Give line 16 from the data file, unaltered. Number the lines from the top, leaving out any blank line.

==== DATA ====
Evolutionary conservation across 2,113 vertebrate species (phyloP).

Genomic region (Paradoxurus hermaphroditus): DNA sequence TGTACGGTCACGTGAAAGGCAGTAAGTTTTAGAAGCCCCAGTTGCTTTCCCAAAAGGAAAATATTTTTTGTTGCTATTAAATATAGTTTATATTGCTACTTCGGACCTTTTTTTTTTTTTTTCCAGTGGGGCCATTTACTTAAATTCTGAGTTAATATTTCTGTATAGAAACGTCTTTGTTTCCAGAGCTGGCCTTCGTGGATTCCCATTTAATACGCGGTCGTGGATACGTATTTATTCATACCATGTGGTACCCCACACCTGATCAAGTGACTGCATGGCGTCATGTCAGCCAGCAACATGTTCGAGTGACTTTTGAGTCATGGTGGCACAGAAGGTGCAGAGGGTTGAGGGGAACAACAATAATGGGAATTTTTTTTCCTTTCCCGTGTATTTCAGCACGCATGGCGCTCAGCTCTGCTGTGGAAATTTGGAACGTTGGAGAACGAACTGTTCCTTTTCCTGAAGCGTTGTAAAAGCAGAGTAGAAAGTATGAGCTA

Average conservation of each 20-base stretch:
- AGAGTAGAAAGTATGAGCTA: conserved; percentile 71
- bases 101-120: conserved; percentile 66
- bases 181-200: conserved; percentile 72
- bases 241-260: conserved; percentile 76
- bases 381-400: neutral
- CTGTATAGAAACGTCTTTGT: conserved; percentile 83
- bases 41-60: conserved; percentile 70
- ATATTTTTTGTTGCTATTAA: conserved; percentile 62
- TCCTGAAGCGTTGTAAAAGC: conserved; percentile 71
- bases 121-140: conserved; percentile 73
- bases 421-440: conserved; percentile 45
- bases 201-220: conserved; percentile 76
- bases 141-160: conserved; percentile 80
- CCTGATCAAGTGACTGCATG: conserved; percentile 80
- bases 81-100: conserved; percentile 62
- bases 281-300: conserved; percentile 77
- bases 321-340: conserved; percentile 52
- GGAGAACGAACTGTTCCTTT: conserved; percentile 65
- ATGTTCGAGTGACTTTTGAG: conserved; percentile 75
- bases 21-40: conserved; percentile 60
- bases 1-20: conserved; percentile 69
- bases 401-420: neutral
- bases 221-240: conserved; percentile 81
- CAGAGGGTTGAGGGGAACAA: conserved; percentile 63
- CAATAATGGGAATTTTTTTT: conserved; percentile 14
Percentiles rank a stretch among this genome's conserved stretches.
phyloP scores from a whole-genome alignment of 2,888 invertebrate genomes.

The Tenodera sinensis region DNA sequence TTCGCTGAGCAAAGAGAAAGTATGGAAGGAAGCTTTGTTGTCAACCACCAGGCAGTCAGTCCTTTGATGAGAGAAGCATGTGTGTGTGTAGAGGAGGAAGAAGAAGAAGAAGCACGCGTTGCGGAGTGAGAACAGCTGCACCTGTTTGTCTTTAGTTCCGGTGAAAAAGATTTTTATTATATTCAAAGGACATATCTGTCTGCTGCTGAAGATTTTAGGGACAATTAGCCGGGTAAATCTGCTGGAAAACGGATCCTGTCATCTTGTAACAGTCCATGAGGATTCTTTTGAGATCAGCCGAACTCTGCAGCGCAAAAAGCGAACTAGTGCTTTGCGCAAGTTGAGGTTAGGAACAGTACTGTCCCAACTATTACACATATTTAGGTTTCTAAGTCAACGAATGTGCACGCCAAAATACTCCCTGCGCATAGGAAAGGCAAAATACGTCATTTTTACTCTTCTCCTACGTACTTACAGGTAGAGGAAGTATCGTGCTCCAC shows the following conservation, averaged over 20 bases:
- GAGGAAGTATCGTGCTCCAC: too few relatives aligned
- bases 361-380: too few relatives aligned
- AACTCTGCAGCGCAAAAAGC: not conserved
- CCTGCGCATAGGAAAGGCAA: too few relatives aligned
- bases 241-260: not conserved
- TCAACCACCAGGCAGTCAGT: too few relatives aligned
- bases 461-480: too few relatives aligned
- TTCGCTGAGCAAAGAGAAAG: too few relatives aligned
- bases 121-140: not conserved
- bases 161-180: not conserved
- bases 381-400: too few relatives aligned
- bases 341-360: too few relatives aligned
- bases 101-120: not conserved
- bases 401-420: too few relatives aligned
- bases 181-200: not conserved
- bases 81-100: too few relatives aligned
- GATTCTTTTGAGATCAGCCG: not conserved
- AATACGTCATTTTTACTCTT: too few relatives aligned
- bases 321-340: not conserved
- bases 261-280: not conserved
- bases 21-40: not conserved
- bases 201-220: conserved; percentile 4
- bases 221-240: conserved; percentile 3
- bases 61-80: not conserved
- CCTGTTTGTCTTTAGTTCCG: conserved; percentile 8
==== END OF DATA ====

- bases 141-160: conserved; percentile 80